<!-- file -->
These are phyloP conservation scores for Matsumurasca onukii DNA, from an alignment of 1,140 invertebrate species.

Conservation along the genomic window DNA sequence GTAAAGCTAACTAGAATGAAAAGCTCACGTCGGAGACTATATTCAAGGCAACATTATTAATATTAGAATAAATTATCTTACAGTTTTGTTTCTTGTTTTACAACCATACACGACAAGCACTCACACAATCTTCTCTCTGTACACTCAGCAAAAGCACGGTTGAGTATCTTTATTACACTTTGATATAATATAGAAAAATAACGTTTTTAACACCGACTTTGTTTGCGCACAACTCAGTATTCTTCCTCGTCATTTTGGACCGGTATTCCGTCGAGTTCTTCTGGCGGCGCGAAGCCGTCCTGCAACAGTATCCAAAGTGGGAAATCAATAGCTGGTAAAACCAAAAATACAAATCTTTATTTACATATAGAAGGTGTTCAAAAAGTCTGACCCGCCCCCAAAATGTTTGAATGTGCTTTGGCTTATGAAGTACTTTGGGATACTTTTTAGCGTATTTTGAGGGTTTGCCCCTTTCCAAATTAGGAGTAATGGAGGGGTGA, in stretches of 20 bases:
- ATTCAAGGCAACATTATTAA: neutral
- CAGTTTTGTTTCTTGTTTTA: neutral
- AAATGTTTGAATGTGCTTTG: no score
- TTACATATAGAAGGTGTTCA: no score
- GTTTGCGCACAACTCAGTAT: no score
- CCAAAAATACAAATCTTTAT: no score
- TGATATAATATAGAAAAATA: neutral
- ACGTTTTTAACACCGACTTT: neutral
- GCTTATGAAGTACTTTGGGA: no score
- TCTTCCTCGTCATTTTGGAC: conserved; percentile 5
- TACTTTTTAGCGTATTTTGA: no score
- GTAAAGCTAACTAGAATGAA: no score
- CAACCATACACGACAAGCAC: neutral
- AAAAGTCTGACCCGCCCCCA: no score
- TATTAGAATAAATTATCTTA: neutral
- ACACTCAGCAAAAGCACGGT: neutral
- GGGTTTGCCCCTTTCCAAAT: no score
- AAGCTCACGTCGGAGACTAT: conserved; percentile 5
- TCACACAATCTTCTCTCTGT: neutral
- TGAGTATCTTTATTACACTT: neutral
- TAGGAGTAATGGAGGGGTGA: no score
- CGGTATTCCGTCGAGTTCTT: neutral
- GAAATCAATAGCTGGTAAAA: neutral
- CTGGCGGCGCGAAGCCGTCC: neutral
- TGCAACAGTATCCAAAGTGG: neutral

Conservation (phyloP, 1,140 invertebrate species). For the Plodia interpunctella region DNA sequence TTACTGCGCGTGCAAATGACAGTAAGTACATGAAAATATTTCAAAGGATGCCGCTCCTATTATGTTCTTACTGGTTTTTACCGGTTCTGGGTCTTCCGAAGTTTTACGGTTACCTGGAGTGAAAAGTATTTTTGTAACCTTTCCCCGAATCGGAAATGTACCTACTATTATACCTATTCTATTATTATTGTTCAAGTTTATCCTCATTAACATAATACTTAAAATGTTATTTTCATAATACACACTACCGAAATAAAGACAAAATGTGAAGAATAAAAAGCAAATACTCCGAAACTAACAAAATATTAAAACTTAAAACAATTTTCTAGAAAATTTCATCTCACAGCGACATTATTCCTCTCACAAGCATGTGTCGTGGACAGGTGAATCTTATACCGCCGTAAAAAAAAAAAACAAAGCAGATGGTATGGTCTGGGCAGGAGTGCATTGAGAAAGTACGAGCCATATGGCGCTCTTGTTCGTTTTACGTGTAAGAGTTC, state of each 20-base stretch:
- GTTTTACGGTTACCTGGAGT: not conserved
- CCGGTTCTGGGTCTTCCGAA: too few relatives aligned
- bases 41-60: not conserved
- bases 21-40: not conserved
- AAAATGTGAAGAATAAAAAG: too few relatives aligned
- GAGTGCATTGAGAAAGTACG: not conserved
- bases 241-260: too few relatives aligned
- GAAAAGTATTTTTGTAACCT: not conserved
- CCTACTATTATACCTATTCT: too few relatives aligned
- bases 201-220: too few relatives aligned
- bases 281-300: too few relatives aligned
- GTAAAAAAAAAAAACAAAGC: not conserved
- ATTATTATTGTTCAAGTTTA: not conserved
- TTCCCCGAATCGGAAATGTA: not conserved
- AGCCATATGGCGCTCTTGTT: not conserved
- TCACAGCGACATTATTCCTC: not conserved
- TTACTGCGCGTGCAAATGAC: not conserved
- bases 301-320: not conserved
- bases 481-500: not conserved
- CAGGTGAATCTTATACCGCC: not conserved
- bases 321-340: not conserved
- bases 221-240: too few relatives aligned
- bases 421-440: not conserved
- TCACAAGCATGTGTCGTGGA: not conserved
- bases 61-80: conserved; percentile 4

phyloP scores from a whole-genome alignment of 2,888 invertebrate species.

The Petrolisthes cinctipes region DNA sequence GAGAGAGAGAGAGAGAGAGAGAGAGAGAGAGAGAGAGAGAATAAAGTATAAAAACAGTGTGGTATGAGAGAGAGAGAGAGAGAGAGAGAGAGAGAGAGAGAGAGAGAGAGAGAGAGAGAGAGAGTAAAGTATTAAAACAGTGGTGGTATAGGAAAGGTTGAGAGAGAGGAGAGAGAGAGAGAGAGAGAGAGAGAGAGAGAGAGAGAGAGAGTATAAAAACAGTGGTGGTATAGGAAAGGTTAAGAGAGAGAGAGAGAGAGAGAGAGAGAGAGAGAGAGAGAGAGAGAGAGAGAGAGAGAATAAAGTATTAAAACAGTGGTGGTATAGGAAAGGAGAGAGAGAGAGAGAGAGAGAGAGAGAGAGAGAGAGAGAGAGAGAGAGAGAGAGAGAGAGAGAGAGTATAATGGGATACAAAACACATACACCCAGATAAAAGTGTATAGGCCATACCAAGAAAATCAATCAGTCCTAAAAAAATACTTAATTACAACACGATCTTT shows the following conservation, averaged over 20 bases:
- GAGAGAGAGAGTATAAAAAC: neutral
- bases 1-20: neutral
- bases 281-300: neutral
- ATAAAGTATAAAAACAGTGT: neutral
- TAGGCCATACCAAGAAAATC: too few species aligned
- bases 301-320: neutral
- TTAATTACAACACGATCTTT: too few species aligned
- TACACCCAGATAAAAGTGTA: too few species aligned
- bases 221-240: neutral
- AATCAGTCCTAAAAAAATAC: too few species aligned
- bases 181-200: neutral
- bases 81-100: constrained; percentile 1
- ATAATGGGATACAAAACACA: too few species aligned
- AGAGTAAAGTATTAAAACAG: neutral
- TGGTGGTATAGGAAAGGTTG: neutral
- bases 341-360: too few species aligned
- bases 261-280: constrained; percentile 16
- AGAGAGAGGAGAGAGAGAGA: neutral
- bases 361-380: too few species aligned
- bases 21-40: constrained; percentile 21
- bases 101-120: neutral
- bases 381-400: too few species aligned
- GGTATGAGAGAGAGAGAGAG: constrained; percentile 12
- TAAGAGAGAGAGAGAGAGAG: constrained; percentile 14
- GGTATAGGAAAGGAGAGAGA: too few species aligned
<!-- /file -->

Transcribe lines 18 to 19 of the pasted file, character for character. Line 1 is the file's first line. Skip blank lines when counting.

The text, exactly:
- ACACTCAGCAAAAGCACGGT: neutral
- GGGTTTGCCCCTTTCCAAAT: no score